Archive for February 10th, 2004

Vasquez Velazco, Lucas Rincon and Carmona…

February 10, 2004

 


Efrain Vasquez Velazco, a key General in the events of April 11, 2002 is interviewed in today’s Tal Cual. Given that he played such a key role in what are still obscure aspects of that day, it is interesting to hear what he has to say:


 


On Lucas Rincon announcing that Chavez had resigned:


 


“..he is a serious and introverted officer. In the time I knew him, he did not characterize himself for being a person that kidded around. On the contrary…He said the truth. When Lucas announced that the Chiefs of Staff had asked Chavez for his resignation and that he had accepted it, he revealed a great truth. What I don’t understand is how he remains in Government”


 


-How do you explain that?


 


Chavez is a manipulator and knows each person’s price. He knows that he has to have very close to him the person that asked for his resignation so that he does not reconsider and confesses the truth. Similarly, General Rincon, despite the fact that deep in me I ma convinced that he is a person of good faith and principles, he as allowed himself to be manipulated by the President.


 


-What was your great error during the events of Aril 2002?


 


When I analyze the events of April 11th. I conclude that the Army did not make any mistakes. …I acted like a military officer and not like a politician. Many people wanted a coup to materialize, nevertheless, if we did something right was not to have a coup and stick to the Constitution. April 11th. was a historical deed for the Army, a President orders the Army to attack the people and we said no preserving democracy and human rights.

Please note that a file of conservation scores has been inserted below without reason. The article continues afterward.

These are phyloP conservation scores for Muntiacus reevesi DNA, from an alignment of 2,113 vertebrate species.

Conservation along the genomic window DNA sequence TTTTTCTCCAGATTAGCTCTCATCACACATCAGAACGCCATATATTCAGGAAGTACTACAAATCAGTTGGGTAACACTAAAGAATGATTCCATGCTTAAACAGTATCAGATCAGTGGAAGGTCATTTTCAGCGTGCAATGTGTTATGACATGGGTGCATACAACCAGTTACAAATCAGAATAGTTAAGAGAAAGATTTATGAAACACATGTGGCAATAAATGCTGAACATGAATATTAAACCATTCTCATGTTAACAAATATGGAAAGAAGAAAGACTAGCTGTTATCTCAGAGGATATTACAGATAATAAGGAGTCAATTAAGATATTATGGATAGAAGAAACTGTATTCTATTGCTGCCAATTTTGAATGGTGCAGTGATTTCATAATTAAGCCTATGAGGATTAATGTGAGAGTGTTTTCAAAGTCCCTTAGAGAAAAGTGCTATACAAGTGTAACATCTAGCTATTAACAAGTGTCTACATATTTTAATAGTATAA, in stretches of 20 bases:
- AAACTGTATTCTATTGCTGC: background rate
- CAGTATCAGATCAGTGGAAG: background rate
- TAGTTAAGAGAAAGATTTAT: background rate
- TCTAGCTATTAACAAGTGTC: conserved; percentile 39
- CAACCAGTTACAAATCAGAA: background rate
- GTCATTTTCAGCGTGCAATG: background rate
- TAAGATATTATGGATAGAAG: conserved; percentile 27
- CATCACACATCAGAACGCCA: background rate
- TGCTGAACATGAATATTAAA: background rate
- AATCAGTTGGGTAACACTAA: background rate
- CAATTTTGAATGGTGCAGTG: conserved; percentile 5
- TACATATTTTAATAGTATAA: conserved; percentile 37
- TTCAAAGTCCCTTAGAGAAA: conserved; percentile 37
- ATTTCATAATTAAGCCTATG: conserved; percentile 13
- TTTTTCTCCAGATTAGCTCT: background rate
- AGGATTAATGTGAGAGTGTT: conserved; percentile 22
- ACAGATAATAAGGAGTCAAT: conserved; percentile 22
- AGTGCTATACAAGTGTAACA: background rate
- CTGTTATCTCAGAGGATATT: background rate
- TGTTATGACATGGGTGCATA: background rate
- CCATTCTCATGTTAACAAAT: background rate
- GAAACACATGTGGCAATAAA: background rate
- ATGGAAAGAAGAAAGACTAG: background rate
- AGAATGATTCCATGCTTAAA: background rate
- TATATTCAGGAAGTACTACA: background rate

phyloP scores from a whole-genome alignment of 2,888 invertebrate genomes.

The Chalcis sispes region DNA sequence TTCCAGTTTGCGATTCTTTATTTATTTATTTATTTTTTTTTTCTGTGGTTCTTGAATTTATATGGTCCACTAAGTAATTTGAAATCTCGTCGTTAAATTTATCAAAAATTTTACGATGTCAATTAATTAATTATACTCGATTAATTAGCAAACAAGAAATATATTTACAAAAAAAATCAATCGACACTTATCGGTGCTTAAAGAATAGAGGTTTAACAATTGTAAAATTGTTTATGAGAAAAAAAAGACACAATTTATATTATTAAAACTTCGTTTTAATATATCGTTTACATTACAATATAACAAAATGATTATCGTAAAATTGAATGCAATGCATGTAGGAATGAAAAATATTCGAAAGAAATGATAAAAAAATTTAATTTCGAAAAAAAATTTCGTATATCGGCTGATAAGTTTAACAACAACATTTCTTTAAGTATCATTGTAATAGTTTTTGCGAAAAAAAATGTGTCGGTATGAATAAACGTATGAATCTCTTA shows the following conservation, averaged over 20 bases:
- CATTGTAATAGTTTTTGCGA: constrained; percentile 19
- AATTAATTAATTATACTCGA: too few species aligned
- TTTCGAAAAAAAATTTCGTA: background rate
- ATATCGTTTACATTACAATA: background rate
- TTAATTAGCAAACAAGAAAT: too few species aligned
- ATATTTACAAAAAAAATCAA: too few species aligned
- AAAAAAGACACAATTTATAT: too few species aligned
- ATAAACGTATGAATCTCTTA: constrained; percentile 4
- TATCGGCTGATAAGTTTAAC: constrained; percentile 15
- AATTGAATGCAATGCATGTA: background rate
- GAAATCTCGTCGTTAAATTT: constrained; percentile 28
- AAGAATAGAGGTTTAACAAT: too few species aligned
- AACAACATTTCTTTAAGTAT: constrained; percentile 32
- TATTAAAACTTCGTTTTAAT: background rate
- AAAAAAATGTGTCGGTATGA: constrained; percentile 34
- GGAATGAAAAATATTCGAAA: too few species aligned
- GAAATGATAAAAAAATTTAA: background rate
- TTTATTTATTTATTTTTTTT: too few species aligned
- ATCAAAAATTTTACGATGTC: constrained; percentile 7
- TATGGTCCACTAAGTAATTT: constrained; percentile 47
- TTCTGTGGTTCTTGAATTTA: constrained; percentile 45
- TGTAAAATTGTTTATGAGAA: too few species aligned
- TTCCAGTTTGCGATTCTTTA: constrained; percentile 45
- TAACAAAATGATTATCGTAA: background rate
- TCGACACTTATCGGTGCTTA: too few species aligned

Carmona tried to step over the Constitution that the military had tried to preserve and we stopped him. People ask why there was no state of siege; the answer is that it was not a coup. We can not use our weapons against the people.


 


-Would history be different if Carmona had named you Minister of Defense?


 


No, because history is different because of the decree.  That nomination did not have an influence in me, because the General Commander of the Army is the most important position there is. The Minister of Defense is just an administrative position.


 


My comments: I am surprised he speaks well of Lucas Rincon despite his behavior since.  I am not sure what he means by “we stopped him” when he refers to Carmona. He is quite emphatic about Chavez ordering the Army to attack the people…

Rich Government, poor country

February 10, 2004

 


This is a translation of Today’s Editorial in Tal Cual by Teodoro Petkoff entitled “Rich Government, poor country”.  Since not everyone has access to that newspaper I thought I would translate it.


 


Rich Government, poor country by Teodoro Petkoff


 


The patron saint’s party that celebrated the twelve years of the attempted coup of February 4th. 1992 (4F) included, between roosters and midnight, an act that they attempted to do a slight of hand with: the new devaluation of the Bolivar. Up to February 4th. of this year, the US dollar cost Bs. 1600, hours later, it began costing Bs. 1920. A devaluation of 20%. The first victims of the adjustment are, naturally, the common citizens, especially the poorest, whose income, measured in terms of US dollars, has experienced a sharp drop.